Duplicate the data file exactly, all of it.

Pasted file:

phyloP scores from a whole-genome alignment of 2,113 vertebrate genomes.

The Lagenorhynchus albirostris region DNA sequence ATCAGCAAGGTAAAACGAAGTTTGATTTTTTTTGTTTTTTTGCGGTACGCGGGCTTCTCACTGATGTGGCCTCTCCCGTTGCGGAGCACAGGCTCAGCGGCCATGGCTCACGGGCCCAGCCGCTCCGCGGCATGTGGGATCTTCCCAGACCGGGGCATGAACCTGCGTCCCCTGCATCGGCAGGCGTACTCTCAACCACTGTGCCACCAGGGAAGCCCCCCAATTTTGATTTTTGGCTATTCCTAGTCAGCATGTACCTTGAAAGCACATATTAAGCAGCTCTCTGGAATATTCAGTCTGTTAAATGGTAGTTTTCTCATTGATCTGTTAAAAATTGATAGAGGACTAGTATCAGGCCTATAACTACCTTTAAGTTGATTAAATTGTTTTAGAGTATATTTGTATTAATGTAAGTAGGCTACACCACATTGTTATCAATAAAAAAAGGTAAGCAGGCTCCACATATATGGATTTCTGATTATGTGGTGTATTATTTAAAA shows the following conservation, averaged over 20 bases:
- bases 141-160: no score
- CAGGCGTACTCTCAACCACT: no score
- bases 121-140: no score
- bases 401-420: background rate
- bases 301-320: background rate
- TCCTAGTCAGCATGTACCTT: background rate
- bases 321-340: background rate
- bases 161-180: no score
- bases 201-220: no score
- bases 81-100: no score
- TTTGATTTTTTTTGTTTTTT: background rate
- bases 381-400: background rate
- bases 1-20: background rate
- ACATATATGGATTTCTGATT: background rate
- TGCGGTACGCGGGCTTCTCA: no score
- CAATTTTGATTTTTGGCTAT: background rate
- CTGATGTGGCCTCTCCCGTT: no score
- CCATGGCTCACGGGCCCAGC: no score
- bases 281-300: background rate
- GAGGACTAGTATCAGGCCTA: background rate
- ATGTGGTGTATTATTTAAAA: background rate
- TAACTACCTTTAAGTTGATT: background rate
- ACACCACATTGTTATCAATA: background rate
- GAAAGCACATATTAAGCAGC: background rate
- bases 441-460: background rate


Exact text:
phyloP scores from a whole-genome alignment of 2,113 vertebrate genomes.

The Lagenorhynchus albirostris region DNA sequence ATCAGCAAGGTAAAACGAAGTTTGATTTTTTTTGTTTTTTTGCGGTACGCGGGCTTCTCACTGATGTGGCCTCTCCCGTTGCGGAGCACAGGCTCAGCGGCCATGGCTCACGGGCCCAGCCGCTCCGCGGCATGTGGGATCTTCCCAGACCGGGGCATGAACCTGCGTCCCCTGCATCGGCAGGCGTACTCTCAACCACTGTGCCACCAGGGAAGCCCCCCAATTTTGATTTTTGGCTATTCCTAGTCAGCATGTACCTTGAAAGCACATATTAAGCAGCTCTCTGGAATATTCAGTCTGTTAAATGGTAGTTTTCTCATTGATCTGTTAAAAATTGATAGAGGACTAGTATCAGGCCTATAACTACCTTTAAGTTGATTAAATTGTTTTAGAGTATATTTGTATTAATGTAAGTAGGCTACACCACATTGTTATCAATAAAAAAAGGTAAGCAGGCTCCACATATATGGATTTCTGATTATGTGGTGTATTATTTAAAA shows the following conservation, averaged over 20 bases:
- bases 141-160: no score
- CAGGCGTACTCTCAACCACT: no score
- bases 121-140: no score
- bases 401-420: background rate
- bases 301-320: background rate
- TCCTAGTCAGCATGTACCTT: background rate
- bases 321-340: background rate
- bases 161-180: no score
- bases 201-220: no score
- bases 81-100: no score
- TTTGATTTTTTTTGTTTTTT: background rate
- bases 381-400: background rate
- bases 1-20: background rate
- ACATATATGGATTTCTGATT: background rate
- TGCGGTACGCGGGCTTCTCA: no score
- CAATTTTGATTTTTGGCTAT: background rate
- CTGATGTGGCCTCTCCCGTT: no score
- CCATGGCTCACGGGCCCAGC: no score
- bases 281-300: background rate
- GAGGACTAGTATCAGGCCTA: background rate
- ATGTGGTGTATTATTTAAAA: background rate
- TAACTACCTTTAAGTTGATT: background rate
- ACACCACATTGTTATCAATA: background rate
- GAAAGCACATATTAAGCAGC: background rate
- bases 441-460: background rate